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Coming into her Druze identity in relation to the Druze Sarah late in the novel enables Sarah better to make sense of her self in relation to a series of important groups of people and affiliations. Her connection to Druze-ness, moreover, is not represented as nostalgic, a return to the past or an imaginary, mythic Lebanon. Indeed nostalgic thoughts about Lebanon in the novel are fleeting and undermined by other more ironic or disconnected relations to this home. In particular, the moments in the text in which the Druze religion, community and history are dealt with explicitly are not presented as incompatible with a broader cosmopolitanism or global perspective; Druzeness is neither inward-looking nor exclusive. Sarah connects to Druze identity in a moment of feminist liberation in the text. This intersection of gender and community identity is where I, the Divine pushes at the boundaries of what Druze identity might mean as a literary categorization. Sarah is at home as a Druze, a Lebanese, an American and a feminist; though her identity is scattered and fragmented in competing versions of her life story, it is the overlap of her communities with which she identifies in the end. Locating home in a community of family and friends means that identity and belonging for Sarah is not rooted in one place. World literature, therefore, is a mode of reading particularly well suited to I, the Divine. Using the concept of world literature to interanimate the work’s Druze identity reveals how this novel is not simply a fusion of an American novel and a Lebanese novel or the integration of a Druze novel with an Arab American novel. Rather, all of these novels exist within the text, just as the conflicting versions of reality expressed in its multiple first chapters coexist. I would also emphasize here that it is not simply because the novel is written in English, accessible to a wide audience and “travels well” that it should be read in this world literature framework. Nor should it be seen as world literature because it is a “Druze novel” or an “Arab novel” written in English, somehow translating what it “is to be a Druze” into English or naturalizing Druze exoticism for a largely non-Druze audience. Rather I, the Divine contributes to a definition of world literature because of how these various elements work together to create a multilayered novel that can express many identities simultaneously. This is a Druze novel, I would suggest, only insofar as it is a feminist novel and a feminist novel only insofar as it is Druze. The same is true for it being read as local, Druze, and global, world literature. The many identities of the novel cannot be disengaged from each other any more than the many identities of its protagonist can. The two Sarahs in the end therefore do become one; they are bound together in Sarah Nour al-Din—who is both Divine and Druze.

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Notes 1. I should also be clear that I am using the label “Druze” in a specific way. I am not proposing this as a religious label but rather one of identity. The Druze identity of this novel, moreover, overlaps and coexists with its other possible identities, including Arab, Anglophone Arab, Lebanese, Lebanese/Arab American and so on. I also would stress that I in no way wish to promote this as an authentic term that would supersede or replace other labels. I am therefore using this term in a quite restricted sense. 2. Most but not all of these works are written by Druze authors, like Nada Awar Jarrar’s Somewhere, Home, Leila Barakat’s Sous les vignes du pays Druze [Under the Vines in Druze Country], and Iman Humaydan Younes’s Toot Barri [Wild Mulberries] and Hayawat Ukhra [Other Lives]. Long before these other works and before her own premature death, Rima Alameddine published short stories. 3. So far as I know, there are no Syrian or Palestinian novels by Druze authors that take up a Druze theme, plot, or identifiable characters. I am unfamiliar with Israeli writing and the representation of Palestinian/Israeli Druze in fiction. Joceyne Awad focuses on a Druze character and the community in her French-language novel about a Syrian Druze girl from the Haouran who works in Lebanon. The work is dedicated to a Druze friend who Awad claims showed her the “grandeur et dignité de cette communauté.” Jocelyn Awad, Khamsin (Paris: Albin Michel, 1994). The English-language novel The Cyclist represents a protagonist born of a “Galilean” Druze father and non-Druze mother who contemplates becoming a suicide bomber in Lebanon. Viken Berberian, The Cyclist (New York: Simon and Shuster, 2003). 4. Two bibliographies on the Druze cataloguing these works have been published already in the twenty-first century; Sahar Muakasa, Comprehensive Bibliography of the Druze Religion (New York: Druze Research and Publications Institute, 2004), and Talal Fandi and Ziad Abi-Shakra, eds and comps, The Druze Heritage: An Annotated Bibliography (Beirut: The Royal Institute for Inter-Faith Studies and the Druze Heritage Foundation, 2001). 5. This can be seen in scholarship as well as popular accounts of the Druze. See, for example, Robert Benton Betts, The Druze (New Haven: Yale University Press, 1988). Nejla M. Abu Izzeddin, The Druzes: A New Study of their History, Faith and Society (Leiden: Brill, 1984); Kais Firro, A History of the Druzes (Leiden: Brill, 1992); and Fu’ad Khouri, Being a Druze (London: Druze Heritage Society, 2004) all seek to redress this to some extent in their “sympathetic” studies of the Druze. 6. Many critics have decried this bias that nonetheless still exists. Edward Said, for example, repeatedly pointed out this lack and need for more attention to aesthetics in the study of Arabic literature throughout his career; see Edward Said, “Embargoed Literature,” The Nation 251 (1990): 278–80. For a concrete, example of the harm this can do to a text see Steven Salaita’s analysis of a review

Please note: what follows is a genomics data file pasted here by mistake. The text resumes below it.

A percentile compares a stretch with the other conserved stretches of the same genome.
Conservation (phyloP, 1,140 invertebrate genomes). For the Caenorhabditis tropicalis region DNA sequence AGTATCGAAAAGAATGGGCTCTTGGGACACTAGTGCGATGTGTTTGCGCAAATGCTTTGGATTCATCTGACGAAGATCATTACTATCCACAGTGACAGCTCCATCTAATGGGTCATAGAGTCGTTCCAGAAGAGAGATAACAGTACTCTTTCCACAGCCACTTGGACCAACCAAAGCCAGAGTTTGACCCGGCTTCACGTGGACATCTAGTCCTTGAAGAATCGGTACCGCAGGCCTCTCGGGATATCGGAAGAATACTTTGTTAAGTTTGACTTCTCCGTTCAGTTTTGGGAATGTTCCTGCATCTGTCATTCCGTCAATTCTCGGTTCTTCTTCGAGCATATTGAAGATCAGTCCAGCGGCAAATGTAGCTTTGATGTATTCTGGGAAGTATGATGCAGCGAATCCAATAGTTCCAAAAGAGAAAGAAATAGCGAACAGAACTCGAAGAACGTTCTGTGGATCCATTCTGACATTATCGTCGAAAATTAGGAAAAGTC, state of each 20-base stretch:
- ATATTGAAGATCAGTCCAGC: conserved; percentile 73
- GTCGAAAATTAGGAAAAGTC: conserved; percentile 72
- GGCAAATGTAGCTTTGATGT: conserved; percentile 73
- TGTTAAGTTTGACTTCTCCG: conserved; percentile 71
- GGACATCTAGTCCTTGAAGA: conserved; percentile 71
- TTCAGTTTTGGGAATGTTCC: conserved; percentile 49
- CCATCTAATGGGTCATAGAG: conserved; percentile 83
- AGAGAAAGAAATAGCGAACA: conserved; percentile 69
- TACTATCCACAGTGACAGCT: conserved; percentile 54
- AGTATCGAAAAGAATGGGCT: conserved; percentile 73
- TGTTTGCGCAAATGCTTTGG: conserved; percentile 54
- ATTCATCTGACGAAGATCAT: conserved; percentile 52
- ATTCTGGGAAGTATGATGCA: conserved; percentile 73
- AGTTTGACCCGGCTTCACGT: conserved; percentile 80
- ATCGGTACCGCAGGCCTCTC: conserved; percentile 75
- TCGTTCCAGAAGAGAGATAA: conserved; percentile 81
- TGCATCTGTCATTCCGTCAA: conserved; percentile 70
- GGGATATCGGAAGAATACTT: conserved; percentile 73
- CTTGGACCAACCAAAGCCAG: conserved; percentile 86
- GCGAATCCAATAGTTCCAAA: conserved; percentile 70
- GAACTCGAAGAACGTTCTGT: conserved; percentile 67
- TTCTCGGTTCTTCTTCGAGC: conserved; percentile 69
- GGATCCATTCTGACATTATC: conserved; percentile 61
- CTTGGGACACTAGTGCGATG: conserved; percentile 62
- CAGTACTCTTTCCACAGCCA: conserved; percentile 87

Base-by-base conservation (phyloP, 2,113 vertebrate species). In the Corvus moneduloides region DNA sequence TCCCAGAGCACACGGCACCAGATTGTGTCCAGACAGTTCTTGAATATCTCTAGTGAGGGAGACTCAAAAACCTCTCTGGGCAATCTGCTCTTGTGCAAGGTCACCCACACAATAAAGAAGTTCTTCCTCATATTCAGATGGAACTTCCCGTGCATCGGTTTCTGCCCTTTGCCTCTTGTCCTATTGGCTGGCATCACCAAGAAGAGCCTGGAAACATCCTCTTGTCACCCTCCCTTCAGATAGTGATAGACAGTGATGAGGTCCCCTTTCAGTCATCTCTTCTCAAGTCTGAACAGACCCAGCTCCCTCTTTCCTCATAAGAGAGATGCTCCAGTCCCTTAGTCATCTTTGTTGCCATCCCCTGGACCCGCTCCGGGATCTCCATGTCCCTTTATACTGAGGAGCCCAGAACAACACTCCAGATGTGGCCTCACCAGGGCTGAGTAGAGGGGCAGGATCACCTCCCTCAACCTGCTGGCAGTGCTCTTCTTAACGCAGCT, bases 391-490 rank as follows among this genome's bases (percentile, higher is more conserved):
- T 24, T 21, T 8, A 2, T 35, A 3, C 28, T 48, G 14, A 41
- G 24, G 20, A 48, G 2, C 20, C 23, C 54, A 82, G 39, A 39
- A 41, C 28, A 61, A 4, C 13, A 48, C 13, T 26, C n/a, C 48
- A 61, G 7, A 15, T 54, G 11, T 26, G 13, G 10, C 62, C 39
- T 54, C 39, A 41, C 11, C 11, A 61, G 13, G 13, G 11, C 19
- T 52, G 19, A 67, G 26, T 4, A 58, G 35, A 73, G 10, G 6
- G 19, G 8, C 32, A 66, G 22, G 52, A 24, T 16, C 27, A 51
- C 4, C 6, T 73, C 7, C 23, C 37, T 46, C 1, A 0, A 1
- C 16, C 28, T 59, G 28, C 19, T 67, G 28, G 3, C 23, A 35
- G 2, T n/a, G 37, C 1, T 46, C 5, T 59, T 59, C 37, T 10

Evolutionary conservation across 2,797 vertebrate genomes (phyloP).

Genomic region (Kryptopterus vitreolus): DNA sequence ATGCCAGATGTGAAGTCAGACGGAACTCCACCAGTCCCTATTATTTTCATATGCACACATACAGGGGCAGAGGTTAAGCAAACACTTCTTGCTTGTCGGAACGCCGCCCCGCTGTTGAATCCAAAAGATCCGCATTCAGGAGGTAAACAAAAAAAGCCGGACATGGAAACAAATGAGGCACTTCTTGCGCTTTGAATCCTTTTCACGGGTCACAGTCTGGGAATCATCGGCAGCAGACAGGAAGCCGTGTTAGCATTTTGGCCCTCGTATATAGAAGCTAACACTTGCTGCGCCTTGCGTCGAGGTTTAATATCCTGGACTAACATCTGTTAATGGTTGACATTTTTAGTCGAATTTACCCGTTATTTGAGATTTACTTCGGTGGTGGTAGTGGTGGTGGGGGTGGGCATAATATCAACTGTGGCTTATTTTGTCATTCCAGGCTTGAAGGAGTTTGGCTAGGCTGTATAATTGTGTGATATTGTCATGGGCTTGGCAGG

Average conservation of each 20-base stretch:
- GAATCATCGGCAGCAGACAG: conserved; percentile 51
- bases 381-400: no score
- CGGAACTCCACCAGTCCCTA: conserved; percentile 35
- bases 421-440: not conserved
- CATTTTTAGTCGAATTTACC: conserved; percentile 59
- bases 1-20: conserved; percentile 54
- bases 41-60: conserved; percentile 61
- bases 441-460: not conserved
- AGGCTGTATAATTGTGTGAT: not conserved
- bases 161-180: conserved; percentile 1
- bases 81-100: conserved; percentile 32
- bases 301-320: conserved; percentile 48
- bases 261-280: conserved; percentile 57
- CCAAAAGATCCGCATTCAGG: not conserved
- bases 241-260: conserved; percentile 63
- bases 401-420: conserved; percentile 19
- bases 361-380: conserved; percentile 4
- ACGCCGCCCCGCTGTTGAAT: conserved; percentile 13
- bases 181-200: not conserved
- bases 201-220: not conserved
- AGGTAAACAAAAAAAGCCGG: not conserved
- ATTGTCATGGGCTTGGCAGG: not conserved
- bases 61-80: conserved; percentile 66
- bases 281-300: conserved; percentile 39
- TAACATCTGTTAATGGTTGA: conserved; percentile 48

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of Joseph Geha’s Toldeo Stories in “Sand Niggers, Small Shops and Uncle Sam: Cultural Negotiation in the Fiction of Joseph Geha and Diana Abu Jaber,” Criticism 43: 4 (2001): 427–8. 7. In this I disagree with Kamran Rastegar who sees the device of the first chapters as not adding to the work. He also criticizes it saying that it does not do enough to show Lebanese realities, offering comparisons with Arabic-language fiction from Lebanon, translated into English. In my opinion this misses the point of what Alameddine is doing in the novel. Kamran Rastegar, “Review of I, the Divine.” See also Steven Salaita, “Sand Niggers” pp. 426–7 where he points out how this operates in a specific example, a review of Joseph Geha’s Toledo Stories. 8. More than fifteen years ago Evelyne Shakir published “Coming of Age: Arab American Literature,” MELUS 13/14:2 (1993–4): 63–80. Throughout the 1990s, criticism began, particularly by Lisa Suhair Majaj who published her call for an increase in serious criticism of Arab American literature, “New Directions: Arab American Writing at Century’s End,” in Post-Gibran: Anthology of New Arab American Writing, ed. Munir Akash and Khaled Mattawa (Syracuse: Syracuse University Press, 1999), 67–77. Much work has been done since. For projects charting the field, see Ludescher “An Overview;” Orfalea “Arab American Novel;” Steven Salaita “Sand Niggers.” Moreover, a number of anthologies have also appeared since the 1990s, for example Joanna Kadi, ed., Food for Our Grandmothers: Writings by Arab American and Arab Canadian Feminists (Boston, MA: South End Press, 1994); Munir Akash and Khaled Mattawa, eds, Post Gibran: Anthology of New Arab American Writing (Syracuse: Syracuse University Press, 1999); and Gregory Orfalea and Sharif Elmusa, eds, Grape Leaves: A Century of Arab American Poetry (Northampton: Interlink, 2000). The first anthology that treats fiction exclusively is Pauline Kaldas and Khaled Mattawa, eds, Dinarzad’s Children: An Anthology of Contemporary Arab American Fiction (Fayetteville: University of Arkansas Press, 2004). The MELUS journal that published Shakir’s piece has come out with a special Arab American edition of its journal in 2006, guest edited by Salah Hassan and Marcy Newman and in which Ludescher’s and Orfalea’s pieces appear. Steven Salaita published the first full-length monograph on Arab American fiction that provides incisive theoretical insights and charts the field in depth, Arab American Fictions, Cultures and Politics (New York: Palgrave Macmillan, 2007). Other collections like Layla Al Maleh’s Arab Voices in Diaspora: Critical Perspectives on Anglophone Arab Literature (Amsterdam: Rodopi, 2009) contribute to this ongoing conversation. 9. Ste